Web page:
Over the last week I've realized a couple things. I've never been more convinced that Teaching Startup and The Startup Show can and will work and do big things, but I'm also more and more aware of how much I need to narrow my focus.
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It's not as crazy as it sounds
The latest episode of The Startup Show is the first in which we take an actual member question from our Talk board (in the member area of the Teaching Startup website, join now and use it please).
Dawn was let go from her job due to cutbacks. This is a great excuse for her to start her own company, which she has always dreamed of doing. One small problem, she doesn't have a single idea for a product, service, or anything else to sell.
This is actually not a problem. She served us up a great, universal entrepreneur's dillema.
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Because we need to move the conversation forward too
In Episode 5.2 of The Startup Show, we talk about sexual harassment in startup culture.
The recent incident at 500 Startups isn't the first time sexual harassment has made an appearance in startup culture. Far from it, just look at all the recent issues at Uber as a starting point. Nor do we think that this is something that will magically go away anytime soon.
It sucks, and we just feel like startup culture should, and more importantly COULD, be better than corporate culture in this regard. And we think the responsibility for that falls heavily on dudes like us.
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I spent the summer thinking about how to make Teaching Startup better
I don't want The Startup Show or Teaching Startup itself to be a local thing. I've been pretty adamant about that ever since ExitEvent, my last startup, couldn't get out of the local scene and expand nationally. But I also believe there are concepts we talk about on a local level that can inform at a national level.
What works for Raleigh and Durham can work for Des Moines, Mobile, Syracuse, even Austin.
In this first-ever "local" episode of the now rebranded The Startup Show, Jon Colgan, Andy Roth and I (no Chop this week), talk about everything from beer to religion to creative writing to west coast money and how they can influence and impact local economies, and how entrepreneurs can and should be at the heart of this.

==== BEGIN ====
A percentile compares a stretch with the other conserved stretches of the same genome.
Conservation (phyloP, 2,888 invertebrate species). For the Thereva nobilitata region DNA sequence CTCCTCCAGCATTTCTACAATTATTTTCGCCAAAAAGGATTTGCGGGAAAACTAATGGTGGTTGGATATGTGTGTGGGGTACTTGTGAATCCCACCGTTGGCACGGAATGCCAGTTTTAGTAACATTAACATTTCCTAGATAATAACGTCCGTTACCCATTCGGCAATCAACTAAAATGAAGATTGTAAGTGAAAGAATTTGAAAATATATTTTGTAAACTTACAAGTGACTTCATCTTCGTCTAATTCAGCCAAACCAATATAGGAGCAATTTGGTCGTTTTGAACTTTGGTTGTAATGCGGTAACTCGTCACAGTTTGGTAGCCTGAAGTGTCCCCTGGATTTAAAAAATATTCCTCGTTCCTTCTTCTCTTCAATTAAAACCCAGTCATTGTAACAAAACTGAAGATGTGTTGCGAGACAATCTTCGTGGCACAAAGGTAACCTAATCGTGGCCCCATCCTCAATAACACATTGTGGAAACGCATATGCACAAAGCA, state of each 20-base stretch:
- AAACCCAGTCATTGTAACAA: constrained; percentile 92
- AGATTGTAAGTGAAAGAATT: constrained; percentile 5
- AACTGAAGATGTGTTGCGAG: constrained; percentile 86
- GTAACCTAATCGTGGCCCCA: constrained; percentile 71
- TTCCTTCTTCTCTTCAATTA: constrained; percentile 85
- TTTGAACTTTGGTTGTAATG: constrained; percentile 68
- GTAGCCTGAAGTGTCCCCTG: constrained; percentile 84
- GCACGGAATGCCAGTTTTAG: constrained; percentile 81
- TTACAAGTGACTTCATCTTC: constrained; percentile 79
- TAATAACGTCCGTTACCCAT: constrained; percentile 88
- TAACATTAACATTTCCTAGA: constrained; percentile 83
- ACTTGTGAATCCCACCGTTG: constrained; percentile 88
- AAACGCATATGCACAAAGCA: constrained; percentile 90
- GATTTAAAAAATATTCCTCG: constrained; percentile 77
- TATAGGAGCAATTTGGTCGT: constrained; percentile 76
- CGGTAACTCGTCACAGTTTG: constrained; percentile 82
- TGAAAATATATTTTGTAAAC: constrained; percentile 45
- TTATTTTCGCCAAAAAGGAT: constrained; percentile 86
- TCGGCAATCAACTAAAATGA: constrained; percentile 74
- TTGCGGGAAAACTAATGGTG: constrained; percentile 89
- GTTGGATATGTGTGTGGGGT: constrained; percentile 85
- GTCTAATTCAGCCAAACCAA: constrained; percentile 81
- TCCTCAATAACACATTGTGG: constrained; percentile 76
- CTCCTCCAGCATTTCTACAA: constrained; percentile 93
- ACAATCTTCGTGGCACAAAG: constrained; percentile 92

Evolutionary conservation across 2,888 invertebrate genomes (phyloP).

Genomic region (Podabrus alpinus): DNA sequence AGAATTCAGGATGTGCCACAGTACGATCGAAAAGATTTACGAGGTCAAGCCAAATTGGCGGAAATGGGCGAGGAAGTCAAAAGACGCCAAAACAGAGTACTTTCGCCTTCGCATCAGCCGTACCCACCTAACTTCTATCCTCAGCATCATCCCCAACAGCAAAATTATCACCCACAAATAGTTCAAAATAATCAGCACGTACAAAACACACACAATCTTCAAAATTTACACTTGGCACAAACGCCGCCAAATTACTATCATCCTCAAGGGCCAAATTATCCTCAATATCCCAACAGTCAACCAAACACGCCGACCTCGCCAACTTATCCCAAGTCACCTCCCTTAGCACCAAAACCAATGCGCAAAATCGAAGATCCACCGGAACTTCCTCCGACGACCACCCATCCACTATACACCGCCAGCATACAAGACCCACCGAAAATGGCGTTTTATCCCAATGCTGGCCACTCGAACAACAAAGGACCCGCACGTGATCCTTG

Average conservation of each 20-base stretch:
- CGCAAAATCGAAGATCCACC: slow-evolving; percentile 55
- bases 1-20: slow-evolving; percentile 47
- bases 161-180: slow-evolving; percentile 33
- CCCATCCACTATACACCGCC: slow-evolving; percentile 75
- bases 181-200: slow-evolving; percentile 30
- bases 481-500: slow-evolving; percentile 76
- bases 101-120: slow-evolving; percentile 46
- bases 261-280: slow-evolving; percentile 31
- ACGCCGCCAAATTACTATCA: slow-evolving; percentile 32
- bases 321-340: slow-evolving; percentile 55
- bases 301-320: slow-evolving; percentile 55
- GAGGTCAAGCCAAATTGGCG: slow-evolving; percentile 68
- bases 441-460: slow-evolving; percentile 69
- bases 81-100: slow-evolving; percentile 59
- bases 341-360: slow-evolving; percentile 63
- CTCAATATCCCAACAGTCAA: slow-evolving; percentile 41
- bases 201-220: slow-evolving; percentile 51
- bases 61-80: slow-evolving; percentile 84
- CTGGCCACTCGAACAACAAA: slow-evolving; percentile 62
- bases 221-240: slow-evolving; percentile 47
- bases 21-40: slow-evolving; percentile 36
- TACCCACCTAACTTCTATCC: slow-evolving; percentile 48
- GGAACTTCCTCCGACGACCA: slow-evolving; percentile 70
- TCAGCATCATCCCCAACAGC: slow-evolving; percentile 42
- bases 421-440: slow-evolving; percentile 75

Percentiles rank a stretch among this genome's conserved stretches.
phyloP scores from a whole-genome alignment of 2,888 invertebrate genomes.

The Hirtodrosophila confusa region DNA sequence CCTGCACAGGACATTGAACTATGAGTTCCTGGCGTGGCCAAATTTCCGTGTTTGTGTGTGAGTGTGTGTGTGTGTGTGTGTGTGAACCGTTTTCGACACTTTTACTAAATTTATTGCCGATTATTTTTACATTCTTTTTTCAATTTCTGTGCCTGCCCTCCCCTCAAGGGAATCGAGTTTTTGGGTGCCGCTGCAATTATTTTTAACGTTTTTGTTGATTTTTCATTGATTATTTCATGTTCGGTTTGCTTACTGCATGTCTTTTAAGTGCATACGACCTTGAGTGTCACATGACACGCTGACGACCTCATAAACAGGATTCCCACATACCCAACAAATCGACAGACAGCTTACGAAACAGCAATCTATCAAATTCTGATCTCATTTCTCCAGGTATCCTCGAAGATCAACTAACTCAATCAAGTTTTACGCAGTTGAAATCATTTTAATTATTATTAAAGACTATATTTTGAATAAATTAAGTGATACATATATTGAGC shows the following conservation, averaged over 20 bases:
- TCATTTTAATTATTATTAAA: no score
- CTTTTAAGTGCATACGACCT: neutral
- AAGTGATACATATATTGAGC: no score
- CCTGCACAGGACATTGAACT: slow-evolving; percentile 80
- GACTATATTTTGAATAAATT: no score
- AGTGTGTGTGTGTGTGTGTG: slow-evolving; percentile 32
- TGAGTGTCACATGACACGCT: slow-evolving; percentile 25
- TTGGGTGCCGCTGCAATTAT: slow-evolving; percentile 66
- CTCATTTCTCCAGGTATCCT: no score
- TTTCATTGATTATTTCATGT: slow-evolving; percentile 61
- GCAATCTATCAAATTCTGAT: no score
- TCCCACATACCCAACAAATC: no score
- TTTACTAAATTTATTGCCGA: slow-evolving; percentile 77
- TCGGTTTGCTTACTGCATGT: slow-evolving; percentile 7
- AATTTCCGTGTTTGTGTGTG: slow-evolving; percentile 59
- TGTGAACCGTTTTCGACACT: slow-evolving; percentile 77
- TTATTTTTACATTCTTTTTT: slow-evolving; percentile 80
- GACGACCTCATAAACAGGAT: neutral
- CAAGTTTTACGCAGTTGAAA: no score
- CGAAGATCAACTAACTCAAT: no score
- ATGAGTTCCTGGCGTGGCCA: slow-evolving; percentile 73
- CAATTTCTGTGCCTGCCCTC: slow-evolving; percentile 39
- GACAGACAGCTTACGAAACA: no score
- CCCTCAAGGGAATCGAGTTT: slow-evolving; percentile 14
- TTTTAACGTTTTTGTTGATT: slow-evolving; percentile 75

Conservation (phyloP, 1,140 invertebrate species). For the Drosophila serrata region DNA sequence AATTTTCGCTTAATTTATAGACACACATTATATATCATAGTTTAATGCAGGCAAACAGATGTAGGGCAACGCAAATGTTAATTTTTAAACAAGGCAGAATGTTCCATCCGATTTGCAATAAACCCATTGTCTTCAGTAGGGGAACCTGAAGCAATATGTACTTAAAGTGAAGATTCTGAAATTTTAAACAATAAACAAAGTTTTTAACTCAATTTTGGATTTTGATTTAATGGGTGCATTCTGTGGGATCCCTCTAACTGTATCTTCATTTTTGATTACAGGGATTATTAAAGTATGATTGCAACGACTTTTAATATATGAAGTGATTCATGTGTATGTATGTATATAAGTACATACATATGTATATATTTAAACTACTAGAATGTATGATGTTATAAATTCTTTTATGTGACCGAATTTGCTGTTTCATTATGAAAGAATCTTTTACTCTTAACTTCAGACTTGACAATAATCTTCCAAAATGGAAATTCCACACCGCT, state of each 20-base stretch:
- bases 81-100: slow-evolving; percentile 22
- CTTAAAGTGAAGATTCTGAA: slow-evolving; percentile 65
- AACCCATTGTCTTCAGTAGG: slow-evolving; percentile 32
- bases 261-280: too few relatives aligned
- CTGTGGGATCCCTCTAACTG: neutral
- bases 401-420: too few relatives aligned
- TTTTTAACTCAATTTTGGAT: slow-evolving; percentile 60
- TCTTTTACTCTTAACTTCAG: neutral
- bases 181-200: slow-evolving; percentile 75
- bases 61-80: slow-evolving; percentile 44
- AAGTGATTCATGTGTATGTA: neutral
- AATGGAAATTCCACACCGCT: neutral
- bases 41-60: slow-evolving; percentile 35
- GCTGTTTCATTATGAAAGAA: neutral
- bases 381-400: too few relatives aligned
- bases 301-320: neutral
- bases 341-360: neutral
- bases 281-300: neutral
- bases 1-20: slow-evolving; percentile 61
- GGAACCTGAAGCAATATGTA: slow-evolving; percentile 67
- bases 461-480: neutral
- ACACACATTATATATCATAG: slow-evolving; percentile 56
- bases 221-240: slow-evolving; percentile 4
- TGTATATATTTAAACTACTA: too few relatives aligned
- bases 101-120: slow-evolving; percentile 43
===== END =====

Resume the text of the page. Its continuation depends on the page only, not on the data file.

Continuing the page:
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How to make the human touch more human using natural language generation
They'll point to fees as the culprit. In other words, the robo-advisor is far less expensive, charging less than 1% of the value of one's portfolio, as opposed to the traditional 1% to 3% charged by most professional financial managers.
They'll also jump on the shift in user experience expectations from boomers to millennials. Younger people tend to do everything digitally and quickly, with as little personal contact as necessary. That's how they shop, get themselves from place to place, order food, find lodging, and so on. On-demand, push-button, machine-recommended-options are just the way the kids do things these days.
As a counter-argument, the professional managers offer a more -- pun intended -- human touch. Their experience, their ability to research, and the option to call or email or visit the local branch are all selling points.
What the professional financial managers tend to miss is that the human touch, so often lauded as their unique differentiator, isn't as human as it used to be. If professional managers want to reach and accommodate this new investor class, they need to be able to scale the human touch.
read the rest at: https://automatedinsights.com/blog/nlg-the-secret-weapon-in-the-war-between-financial-managers-and-robo-advisors
It Comes Down to Managing Expectations and Staying Agile
Two years ago, an entrepreneur came to me with a dilemma. She had been approached by another entrepreneur who was being forced to wind down his own fledgling startup as his funding dried up. He was a one-person shop, he had made a decent run of it, but time was up.
Now he wanted to go to work for her.
I walked her through the dilemma. The guy had great tech and had been able to do a lot in a short amount of time with limited funds and resources. His was a tragic and all-too-common story. He raised a small seed round, crushed his milestones, a lot of investors were saying "maybe," and he just ran out of runway.
So I asked her: Where's the dilemma? He didn't want a lot of money or equity. He wasn't looking for a specific role, but he came with ideas. He had connections, experience, and he filled a gap in a place she wasn't super strong. He came with zero baggage. He wasn't a jerk, no blemishes on his personal record.
She then explained, in a long, roundabout way, that he didn't fit the plan.
read the rest at: http://teachingstartup.com/one-bad-early-hire-can-kill-a-startup.asp
Kicking Off Our Summer Startup Project to Help You Kick Off Yours
For the last several years, I've been writing about the Summer of Startup. The idea developed around finding an entrepreneurial summer activity for my pre-teen kids, but it has since evolved into a theme for everyone I talk to.